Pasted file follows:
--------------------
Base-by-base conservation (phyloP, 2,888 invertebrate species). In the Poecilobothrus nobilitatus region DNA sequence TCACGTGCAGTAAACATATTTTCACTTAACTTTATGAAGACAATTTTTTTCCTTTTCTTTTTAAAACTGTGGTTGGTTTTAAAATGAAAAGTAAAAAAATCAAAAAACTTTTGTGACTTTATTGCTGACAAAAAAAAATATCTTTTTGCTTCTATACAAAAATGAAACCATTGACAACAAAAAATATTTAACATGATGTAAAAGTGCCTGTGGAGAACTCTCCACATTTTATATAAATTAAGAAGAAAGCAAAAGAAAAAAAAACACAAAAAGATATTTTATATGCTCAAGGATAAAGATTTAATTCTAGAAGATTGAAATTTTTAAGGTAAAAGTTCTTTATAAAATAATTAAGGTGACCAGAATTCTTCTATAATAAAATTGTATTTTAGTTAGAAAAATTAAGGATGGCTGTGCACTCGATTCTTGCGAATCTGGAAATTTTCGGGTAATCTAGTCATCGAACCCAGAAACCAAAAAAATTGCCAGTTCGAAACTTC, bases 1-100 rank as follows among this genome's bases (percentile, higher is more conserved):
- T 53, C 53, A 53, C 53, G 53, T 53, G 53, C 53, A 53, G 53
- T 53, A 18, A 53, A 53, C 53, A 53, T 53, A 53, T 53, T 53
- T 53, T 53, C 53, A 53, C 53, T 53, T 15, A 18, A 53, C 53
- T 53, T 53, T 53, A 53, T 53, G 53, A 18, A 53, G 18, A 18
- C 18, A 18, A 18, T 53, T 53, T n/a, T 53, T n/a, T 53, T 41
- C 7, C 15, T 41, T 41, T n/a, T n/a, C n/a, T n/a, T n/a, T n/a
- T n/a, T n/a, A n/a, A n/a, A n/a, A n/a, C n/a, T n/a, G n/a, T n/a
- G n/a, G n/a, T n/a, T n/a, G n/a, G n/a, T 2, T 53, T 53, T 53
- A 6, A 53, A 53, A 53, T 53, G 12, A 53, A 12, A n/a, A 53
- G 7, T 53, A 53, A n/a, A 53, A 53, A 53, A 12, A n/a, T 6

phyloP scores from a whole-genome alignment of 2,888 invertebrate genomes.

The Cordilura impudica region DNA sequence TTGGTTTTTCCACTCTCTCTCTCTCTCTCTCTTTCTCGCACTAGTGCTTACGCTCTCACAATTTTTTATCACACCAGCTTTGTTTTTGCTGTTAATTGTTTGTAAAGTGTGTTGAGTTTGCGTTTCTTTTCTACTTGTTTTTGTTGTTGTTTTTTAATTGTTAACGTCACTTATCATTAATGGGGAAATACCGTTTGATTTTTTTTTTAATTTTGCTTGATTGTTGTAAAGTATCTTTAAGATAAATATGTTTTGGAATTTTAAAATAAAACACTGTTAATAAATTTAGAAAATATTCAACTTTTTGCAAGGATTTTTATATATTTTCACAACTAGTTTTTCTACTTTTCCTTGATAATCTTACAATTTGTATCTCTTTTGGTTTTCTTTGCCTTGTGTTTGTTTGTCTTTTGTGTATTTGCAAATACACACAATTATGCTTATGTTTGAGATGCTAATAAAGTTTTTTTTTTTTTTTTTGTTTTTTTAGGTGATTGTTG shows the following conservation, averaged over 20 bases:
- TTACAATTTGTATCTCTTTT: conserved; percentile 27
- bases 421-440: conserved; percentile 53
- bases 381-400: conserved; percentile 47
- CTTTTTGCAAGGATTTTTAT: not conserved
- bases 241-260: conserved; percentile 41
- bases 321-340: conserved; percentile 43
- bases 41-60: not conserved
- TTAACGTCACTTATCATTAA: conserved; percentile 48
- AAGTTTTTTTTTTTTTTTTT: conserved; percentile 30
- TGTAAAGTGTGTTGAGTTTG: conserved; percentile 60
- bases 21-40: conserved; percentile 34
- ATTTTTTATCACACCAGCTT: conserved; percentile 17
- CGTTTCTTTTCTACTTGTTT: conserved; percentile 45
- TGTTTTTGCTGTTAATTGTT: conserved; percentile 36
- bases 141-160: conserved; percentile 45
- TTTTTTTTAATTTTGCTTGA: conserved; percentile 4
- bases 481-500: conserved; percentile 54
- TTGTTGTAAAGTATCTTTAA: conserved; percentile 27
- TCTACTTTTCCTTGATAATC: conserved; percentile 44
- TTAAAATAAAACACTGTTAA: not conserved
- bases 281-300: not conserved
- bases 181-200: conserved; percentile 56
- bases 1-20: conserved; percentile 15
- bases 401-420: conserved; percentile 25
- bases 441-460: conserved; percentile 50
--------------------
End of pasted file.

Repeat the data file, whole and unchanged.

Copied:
Base-by-base conservation (phyloP, 2,888 invertebrate species). In the Poecilobothrus nobilitatus region DNA sequence TCACGTGCAGTAAACATATTTTCACTTAACTTTATGAAGACAATTTTTTTCCTTTTCTTTTTAAAACTGTGGTTGGTTTTAAAATGAAAAGTAAAAAAATCAAAAAACTTTTGTGACTTTATTGCTGACAAAAAAAAATATCTTTTTGCTTCTATACAAAAATGAAACCATTGACAACAAAAAATATTTAACATGATGTAAAAGTGCCTGTGGAGAACTCTCCACATTTTATATAAATTAAGAAGAAAGCAAAAGAAAAAAAAACACAAAAAGATATTTTATATGCTCAAGGATAAAGATTTAATTCTAGAAGATTGAAATTTTTAAGGTAAAAGTTCTTTATAAAATAATTAAGGTGACCAGAATTCTTCTATAATAAAATTGTATTTTAGTTAGAAAAATTAAGGATGGCTGTGCACTCGATTCTTGCGAATCTGGAAATTTTCGGGTAATCTAGTCATCGAACCCAGAAACCAAAAAAATTGCCAGTTCGAAACTTC, bases 1-100 rank as follows among this genome's bases (percentile, higher is more conserved):
- T 53, C 53, A 53, C 53, G 53, T 53, G 53, C 53, A 53, G 53
- T 53, A 18, A 53, A 53, C 53, A 53, T 53, A 53, T 53, T 53
- T 53, T 53, C 53, A 53, C 53, T 53, T 15, A 18, A 53, C 53
- T 53, T 53, T 53, A 53, T 53, G 53, A 18, A 53, G 18, A 18
- C 18, A 18, A 18, T 53, T 53, T n/a, T 53, T n/a, T 53, T 41
- C 7, C 15, T 41, T 41, T n/a, T n/a, C n/a, T n/a, T n/a, T n/a
- T n/a, T n/a, A n/a, A n/a, A n/a, A n/a, C n/a, T n/a, G n/a, T n/a
- G n/a, G n/a, T n/a, T n/a, G n/a, G n/a, T 2, T 53, T 53, T 53
- A 6, A 53, A 53, A 53, T 53, G 12, A 53, A 12, A n/a, A 53
- G 7, T 53, A 53, A n/a, A 53, A 53, A 53, A 12, A n/a, T 6

phyloP scores from a whole-genome alignment of 2,888 invertebrate genomes.

The Cordilura impudica region DNA sequence TTGGTTTTTCCACTCTCTCTCTCTCTCTCTCTTTCTCGCACTAGTGCTTACGCTCTCACAATTTTTTATCACACCAGCTTTGTTTTTGCTGTTAATTGTTTGTAAAGTGTGTTGAGTTTGCGTTTCTTTTCTACTTGTTTTTGTTGTTGTTTTTTAATTGTTAACGTCACTTATCATTAATGGGGAAATACCGTTTGATTTTTTTTTTAATTTTGCTTGATTGTTGTAAAGTATCTTTAAGATAAATATGTTTTGGAATTTTAAAATAAAACACTGTTAATAAATTTAGAAAATATTCAACTTTTTGCAAGGATTTTTATATATTTTCACAACTAGTTTTTCTACTTTTCCTTGATAATCTTACAATTTGTATCTCTTTTGGTTTTCTTTGCCTTGTGTTTGTTTGTCTTTTGTGTATTTGCAAATACACACAATTATGCTTATGTTTGAGATGCTAATAAAGTTTTTTTTTTTTTTTTTGTTTTTTTAGGTGATTGTTG shows the following conservation, averaged over 20 bases:
- TTACAATTTGTATCTCTTTT: conserved; percentile 27
- bases 421-440: conserved; percentile 53
- bases 381-400: conserved; percentile 47
- CTTTTTGCAAGGATTTTTAT: not conserved
- bases 241-260: conserved; percentile 41
- bases 321-340: conserved; percentile 43
- bases 41-60: not conserved
- TTAACGTCACTTATCATTAA: conserved; percentile 48
- AAGTTTTTTTTTTTTTTTTT: conserved; percentile 30
- TGTAAAGTGTGTTGAGTTTG: conserved; percentile 60
- bases 21-40: conserved; percentile 34
- ATTTTTTATCACACCAGCTT: conserved; percentile 17
- CGTTTCTTTTCTACTTGTTT: conserved; percentile 45
- TGTTTTTGCTGTTAATTGTT: conserved; percentile 36
- bases 141-160: conserved; percentile 45
- TTTTTTTTAATTTTGCTTGA: conserved; percentile 4
- bases 481-500: conserved; percentile 54
- TTGTTGTAAAGTATCTTTAA: conserved; percentile 27
- TCTACTTTTCCTTGATAATC: conserved; percentile 44
- TTAAAATAAAACACTGTTAA: not conserved
- bases 281-300: not conserved
- bases 181-200: conserved; percentile 56
- bases 1-20: conserved; percentile 15
- bases 401-420: conserved; percentile 25
- bases 441-460: conserved; percentile 50